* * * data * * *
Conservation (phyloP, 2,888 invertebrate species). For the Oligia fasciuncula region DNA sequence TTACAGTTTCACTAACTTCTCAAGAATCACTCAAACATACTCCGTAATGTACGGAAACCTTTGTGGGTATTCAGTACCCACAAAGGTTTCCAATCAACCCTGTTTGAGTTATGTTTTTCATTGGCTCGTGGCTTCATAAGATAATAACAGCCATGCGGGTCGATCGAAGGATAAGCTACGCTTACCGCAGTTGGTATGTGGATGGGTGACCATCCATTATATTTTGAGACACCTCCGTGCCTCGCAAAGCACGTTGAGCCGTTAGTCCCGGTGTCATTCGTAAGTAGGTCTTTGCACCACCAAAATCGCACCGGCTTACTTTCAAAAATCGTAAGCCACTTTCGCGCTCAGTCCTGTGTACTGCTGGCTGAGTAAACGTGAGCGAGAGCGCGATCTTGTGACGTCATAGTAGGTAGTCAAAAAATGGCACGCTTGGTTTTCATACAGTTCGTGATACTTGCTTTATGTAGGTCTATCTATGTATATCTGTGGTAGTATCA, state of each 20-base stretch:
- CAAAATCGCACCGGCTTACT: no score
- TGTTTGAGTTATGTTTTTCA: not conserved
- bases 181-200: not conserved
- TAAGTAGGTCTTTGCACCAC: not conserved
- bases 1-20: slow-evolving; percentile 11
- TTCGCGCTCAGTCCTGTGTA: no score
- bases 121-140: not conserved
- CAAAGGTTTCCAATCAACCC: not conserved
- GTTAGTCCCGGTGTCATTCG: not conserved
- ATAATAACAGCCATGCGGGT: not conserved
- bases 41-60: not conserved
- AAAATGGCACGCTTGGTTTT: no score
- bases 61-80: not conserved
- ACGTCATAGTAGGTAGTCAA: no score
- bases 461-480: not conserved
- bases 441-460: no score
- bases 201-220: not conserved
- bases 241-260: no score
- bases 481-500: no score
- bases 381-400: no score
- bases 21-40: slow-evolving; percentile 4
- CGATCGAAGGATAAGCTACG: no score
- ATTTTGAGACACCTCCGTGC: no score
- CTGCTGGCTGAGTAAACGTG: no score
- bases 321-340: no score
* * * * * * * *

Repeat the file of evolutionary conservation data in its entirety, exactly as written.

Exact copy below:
Conservation (phyloP, 2,888 invertebrate species). For the Oligia fasciuncula region DNA sequence TTACAGTTTCACTAACTTCTCAAGAATCACTCAAACATACTCCGTAATGTACGGAAACCTTTGTGGGTATTCAGTACCCACAAAGGTTTCCAATCAACCCTGTTTGAGTTATGTTTTTCATTGGCTCGTGGCTTCATAAGATAATAACAGCCATGCGGGTCGATCGAAGGATAAGCTACGCTTACCGCAGTTGGTATGTGGATGGGTGACCATCCATTATATTTTGAGACACCTCCGTGCCTCGCAAAGCACGTTGAGCCGTTAGTCCCGGTGTCATTCGTAAGTAGGTCTTTGCACCACCAAAATCGCACCGGCTTACTTTCAAAAATCGTAAGCCACTTTCGCGCTCAGTCCTGTGTACTGCTGGCTGAGTAAACGTGAGCGAGAGCGCGATCTTGTGACGTCATAGTAGGTAGTCAAAAAATGGCACGCTTGGTTTTCATACAGTTCGTGATACTTGCTTTATGTAGGTCTATCTATGTATATCTGTGGTAGTATCA, state of each 20-base stretch:
- CAAAATCGCACCGGCTTACT: no score
- TGTTTGAGTTATGTTTTTCA: not conserved
- bases 181-200: not conserved
- TAAGTAGGTCTTTGCACCAC: not conserved
- bases 1-20: slow-evolving; percentile 11
- TTCGCGCTCAGTCCTGTGTA: no score
- bases 121-140: not conserved
- CAAAGGTTTCCAATCAACCC: not conserved
- GTTAGTCCCGGTGTCATTCG: not conserved
- ATAATAACAGCCATGCGGGT: not conserved
- bases 41-60: not conserved
- AAAATGGCACGCTTGGTTTT: no score
- bases 61-80: not conserved
- ACGTCATAGTAGGTAGTCAA: no score
- bases 461-480: not conserved
- bases 441-460: no score
- bases 201-220: not conserved
- bases 241-260: no score
- bases 481-500: no score
- bases 381-400: no score
- bases 21-40: slow-evolving; percentile 4
- CGATCGAAGGATAAGCTACG: no score
- ATTTTGAGACACCTCCGTGC: no score
- CTGCTGGCTGAGTAAACGTG: no score
- bases 321-340: no score